Whenever you’re using NFS mount points, it’s really nice to use some type of automounter. Linux and FreeBSD use AMD to accomplish this, but Solaris uses automountd, and it’s fun and easy to use… Here is an example of a configuration that will automatically mount an NFS share and unmount it after 5 minuets of inactivity.
We have a system called micky which has an NFS point shared to a system called minny as /shareme.
We can see that it is set up in the /etc/dfs/dfstab file on micky:
share -F nfs -o ro=minny.yourdomain.com -d “NFS ShareMe” /shareme
The above will share the directory read-only. If you would like to map the directory as root and be able to write to it, the command would look more like this:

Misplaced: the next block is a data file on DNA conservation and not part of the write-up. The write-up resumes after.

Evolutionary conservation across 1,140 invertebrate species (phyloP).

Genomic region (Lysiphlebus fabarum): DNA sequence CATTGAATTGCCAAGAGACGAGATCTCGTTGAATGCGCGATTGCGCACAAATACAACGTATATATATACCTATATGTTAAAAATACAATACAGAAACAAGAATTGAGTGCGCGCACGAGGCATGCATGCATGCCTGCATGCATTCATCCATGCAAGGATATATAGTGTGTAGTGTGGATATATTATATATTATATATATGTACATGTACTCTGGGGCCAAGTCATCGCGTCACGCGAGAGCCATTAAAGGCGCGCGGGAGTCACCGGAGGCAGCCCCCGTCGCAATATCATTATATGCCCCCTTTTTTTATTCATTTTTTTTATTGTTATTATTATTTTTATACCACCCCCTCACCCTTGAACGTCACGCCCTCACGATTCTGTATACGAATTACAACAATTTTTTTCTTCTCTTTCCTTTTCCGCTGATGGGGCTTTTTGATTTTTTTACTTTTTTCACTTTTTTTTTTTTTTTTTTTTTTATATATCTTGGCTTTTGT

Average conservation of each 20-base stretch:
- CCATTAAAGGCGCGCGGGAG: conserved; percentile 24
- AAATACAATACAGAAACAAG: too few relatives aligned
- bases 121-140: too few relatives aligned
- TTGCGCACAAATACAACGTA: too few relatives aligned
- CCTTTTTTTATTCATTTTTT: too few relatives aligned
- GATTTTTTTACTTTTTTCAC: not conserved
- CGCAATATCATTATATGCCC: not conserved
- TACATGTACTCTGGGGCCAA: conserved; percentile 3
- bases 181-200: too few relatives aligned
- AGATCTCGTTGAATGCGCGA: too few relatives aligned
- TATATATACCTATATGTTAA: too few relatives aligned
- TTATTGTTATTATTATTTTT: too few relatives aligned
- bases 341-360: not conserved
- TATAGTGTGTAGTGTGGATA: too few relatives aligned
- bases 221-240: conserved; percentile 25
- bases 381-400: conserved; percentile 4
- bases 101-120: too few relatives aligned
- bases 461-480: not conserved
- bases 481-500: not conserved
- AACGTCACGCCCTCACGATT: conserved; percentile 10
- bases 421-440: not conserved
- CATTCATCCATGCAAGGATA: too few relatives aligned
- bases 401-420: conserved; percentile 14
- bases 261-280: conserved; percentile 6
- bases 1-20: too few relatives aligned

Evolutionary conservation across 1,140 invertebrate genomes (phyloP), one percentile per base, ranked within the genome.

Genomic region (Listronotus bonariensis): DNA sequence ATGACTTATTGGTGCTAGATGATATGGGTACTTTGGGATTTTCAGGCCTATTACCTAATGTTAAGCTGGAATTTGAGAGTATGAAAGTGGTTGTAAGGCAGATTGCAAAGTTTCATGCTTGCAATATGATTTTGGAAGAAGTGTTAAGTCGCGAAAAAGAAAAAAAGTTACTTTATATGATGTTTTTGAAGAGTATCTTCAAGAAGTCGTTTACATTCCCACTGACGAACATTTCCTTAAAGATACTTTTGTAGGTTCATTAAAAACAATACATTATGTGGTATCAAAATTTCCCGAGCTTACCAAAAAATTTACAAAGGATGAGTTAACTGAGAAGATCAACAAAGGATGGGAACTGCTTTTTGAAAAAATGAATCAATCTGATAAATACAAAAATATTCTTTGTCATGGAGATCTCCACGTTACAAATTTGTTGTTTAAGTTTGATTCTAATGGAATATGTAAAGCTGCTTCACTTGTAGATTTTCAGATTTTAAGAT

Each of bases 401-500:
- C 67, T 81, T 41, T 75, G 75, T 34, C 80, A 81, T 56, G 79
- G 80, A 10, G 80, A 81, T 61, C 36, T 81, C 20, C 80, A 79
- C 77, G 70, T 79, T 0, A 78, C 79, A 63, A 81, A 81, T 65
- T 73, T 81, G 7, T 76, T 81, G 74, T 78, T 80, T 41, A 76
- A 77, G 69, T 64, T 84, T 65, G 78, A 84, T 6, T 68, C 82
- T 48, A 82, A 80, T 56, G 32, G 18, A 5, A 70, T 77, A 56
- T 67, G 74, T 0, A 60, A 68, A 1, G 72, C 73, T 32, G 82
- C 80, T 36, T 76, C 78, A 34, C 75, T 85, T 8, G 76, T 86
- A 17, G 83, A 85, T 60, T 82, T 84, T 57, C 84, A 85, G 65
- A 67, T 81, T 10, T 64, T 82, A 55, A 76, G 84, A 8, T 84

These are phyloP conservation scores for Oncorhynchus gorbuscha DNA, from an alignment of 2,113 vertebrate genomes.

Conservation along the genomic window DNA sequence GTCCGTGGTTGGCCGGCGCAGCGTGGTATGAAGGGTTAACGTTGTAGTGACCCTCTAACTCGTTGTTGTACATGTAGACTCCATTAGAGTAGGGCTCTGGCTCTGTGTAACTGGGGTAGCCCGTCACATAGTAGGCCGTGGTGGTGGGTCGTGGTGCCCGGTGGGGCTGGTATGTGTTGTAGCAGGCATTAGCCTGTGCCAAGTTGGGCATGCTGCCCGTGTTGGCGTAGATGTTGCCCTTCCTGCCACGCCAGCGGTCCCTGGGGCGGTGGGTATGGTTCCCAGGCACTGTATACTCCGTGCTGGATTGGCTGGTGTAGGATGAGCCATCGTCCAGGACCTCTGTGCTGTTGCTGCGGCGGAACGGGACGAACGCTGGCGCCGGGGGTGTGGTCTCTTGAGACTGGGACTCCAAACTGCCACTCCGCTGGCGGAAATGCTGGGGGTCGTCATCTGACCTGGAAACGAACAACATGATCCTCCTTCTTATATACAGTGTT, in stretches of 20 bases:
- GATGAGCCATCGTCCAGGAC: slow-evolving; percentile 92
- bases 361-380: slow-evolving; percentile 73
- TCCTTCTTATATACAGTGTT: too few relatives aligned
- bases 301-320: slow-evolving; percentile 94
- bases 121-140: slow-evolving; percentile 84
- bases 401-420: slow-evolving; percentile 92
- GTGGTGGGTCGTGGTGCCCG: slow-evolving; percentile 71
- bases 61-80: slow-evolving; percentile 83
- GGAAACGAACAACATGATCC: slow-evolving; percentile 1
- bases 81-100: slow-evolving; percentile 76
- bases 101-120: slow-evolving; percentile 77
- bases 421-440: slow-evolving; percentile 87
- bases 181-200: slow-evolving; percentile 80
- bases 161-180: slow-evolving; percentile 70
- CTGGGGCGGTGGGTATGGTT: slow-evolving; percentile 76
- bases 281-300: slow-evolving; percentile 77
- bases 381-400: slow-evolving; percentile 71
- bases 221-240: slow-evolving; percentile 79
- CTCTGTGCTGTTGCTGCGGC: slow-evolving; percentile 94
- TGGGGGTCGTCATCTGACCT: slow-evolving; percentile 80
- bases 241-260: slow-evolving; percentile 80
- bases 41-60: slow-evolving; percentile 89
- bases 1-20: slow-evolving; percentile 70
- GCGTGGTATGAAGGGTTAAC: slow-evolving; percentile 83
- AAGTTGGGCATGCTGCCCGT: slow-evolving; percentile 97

share -F nfs -o rw,root=minny.yourdomain.com -d “NFS ShareMe” /shareme
You can run the share command on micky to check to make sure it is shared:
– /shareme ro=minny.yourdomain.com “NFS ShareMe”
If it’s not shared, run shareall to share it:
Now, jump on over to minny and add the following line to /etc/auto_master:
Automountd will now look in /etc/auto_direct for direct mount points.
Next edit /etc/auto_direct and add the following line:
Now, create the directory for the NFS mount point on minny:
# mkdir /micky-shareme
Finally, run the auromount command on minny to inform the daemon of the changes:
That should do it… Have fun with your new automount NFS share.
More information on this can be found here